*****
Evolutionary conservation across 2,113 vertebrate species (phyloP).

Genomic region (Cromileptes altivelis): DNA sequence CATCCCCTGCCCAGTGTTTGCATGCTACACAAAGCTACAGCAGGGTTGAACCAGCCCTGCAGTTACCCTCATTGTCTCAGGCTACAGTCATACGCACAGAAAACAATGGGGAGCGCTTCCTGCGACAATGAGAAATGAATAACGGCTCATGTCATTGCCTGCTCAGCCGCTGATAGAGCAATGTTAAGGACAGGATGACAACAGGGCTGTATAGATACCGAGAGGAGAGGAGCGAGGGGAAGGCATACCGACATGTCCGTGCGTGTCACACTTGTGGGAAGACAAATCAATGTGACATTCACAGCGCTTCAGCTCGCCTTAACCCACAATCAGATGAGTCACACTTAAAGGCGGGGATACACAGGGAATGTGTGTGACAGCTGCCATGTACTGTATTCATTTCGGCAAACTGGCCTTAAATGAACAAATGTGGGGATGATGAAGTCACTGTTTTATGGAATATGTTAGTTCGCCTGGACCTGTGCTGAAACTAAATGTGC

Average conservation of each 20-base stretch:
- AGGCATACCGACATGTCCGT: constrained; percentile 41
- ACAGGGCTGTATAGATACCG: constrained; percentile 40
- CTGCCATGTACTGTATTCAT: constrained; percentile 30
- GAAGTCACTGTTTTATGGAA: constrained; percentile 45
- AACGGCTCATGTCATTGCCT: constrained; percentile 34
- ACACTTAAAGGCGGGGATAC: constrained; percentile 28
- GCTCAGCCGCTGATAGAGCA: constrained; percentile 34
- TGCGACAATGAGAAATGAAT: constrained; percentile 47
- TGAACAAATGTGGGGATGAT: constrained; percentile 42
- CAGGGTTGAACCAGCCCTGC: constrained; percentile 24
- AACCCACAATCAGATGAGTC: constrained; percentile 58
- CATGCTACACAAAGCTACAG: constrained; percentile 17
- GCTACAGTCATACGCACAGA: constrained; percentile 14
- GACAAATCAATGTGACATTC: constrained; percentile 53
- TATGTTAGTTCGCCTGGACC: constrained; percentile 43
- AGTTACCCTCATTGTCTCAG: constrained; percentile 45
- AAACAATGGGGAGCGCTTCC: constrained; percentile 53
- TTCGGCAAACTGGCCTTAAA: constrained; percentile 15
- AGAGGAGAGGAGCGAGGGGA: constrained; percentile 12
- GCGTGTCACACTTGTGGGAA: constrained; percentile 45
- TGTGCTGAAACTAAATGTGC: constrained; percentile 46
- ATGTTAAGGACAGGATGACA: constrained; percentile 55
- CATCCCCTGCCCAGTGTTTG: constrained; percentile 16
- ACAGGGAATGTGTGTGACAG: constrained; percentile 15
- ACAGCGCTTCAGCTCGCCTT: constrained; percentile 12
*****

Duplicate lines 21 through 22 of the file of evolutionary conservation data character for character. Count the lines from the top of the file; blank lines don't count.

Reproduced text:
- TTCGGCAAACTGGCCTTAAA: constrained; percentile 15
- AGAGGAGAGGAGCGAGGGGA: constrained; percentile 12